Iraqi Boy

By Elizabeth Arnold Elizabeth Arnold
What appear to be   
peach-white, over-washed pajamas   

in the washed-out newspaper photo

on one side droop   
like a monk’s hood,   

the upper half of that leg

raised with the other, whole one   
and the hands   

they’re there!

and the less washed-out   
pink balloon above them that they reach for or have   

just let go

—the latter probably as one hand, palm up,   
is wide of it,   

two-thirds of a laughing mouth

visible, the wheelchair in this case,   
its sparkle stark against   

the flannel and plied living limbs within it,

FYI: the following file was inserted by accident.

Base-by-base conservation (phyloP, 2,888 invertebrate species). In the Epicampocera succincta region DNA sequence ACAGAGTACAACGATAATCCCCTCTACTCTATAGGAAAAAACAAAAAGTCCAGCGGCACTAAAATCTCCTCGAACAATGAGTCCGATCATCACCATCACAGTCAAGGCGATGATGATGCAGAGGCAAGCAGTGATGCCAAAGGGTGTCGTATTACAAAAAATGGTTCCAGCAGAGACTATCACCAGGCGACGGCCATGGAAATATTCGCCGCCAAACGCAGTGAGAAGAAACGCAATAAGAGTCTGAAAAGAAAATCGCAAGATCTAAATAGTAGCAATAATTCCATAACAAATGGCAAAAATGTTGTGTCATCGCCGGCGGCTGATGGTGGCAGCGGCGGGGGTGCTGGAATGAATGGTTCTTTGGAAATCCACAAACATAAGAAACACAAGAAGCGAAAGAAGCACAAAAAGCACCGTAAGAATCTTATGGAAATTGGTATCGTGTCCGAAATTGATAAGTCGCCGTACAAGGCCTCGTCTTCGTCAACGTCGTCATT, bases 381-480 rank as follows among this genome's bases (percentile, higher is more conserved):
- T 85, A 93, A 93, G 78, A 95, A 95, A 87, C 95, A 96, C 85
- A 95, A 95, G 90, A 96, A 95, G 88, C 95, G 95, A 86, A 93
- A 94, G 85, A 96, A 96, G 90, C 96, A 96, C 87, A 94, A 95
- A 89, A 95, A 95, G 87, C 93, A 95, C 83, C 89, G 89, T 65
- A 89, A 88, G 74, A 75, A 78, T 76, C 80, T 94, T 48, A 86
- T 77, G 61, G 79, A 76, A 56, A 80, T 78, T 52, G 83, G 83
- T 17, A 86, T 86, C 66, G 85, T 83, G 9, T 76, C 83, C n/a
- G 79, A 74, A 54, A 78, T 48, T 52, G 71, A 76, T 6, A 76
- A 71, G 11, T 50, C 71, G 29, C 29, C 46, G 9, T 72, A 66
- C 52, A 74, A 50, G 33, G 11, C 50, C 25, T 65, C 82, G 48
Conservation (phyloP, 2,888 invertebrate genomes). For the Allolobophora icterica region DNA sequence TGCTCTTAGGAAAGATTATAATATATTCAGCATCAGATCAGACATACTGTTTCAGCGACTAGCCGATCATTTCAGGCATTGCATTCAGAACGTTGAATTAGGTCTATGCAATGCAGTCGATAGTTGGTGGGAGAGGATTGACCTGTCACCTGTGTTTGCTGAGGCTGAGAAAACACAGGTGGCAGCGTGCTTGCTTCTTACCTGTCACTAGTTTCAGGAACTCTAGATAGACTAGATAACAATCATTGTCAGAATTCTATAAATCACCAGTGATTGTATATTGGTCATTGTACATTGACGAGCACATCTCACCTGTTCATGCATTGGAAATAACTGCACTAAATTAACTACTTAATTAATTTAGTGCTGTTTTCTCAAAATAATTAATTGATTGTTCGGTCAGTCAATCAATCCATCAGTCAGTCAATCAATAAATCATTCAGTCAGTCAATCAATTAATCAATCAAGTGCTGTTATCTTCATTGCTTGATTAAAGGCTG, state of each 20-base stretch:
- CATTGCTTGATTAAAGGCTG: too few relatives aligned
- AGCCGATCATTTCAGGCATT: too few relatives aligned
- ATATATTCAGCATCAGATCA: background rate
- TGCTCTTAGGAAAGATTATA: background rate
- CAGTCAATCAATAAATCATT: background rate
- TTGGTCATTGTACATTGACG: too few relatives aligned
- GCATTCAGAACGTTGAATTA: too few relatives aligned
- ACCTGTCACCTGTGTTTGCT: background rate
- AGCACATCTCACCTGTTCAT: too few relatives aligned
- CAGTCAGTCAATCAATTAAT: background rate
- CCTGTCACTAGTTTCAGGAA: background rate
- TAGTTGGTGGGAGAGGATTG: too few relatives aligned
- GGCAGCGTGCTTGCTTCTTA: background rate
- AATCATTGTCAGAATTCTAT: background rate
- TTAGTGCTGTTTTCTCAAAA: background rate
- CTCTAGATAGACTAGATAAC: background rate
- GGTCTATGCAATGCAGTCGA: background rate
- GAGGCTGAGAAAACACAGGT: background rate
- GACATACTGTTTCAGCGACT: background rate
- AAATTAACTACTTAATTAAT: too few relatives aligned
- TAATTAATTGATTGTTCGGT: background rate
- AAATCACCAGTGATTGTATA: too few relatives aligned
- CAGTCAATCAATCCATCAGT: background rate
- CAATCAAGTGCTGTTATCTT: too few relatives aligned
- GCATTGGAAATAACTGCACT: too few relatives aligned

a tool of fun. Such wisdom’s possible   
here only, the ability to feel   

glad to be alive

gone on the outside,   
the “cloistered incarceration” of the ward   

holding the boys

as if they were a group of monks.   
Asked by a visitor   

what it’s like to live secluded

most of the time,   
mute and with forced labor,   

a chronic lack of sleep for all the praying,

the Benedictine monk   
asked back:

“Have you ever been in love?”

Source: Poetry (September 2008).

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Poet Elizabeth Arnold

Subjects Religion, Christianity, Social Commentaries, War & Conflict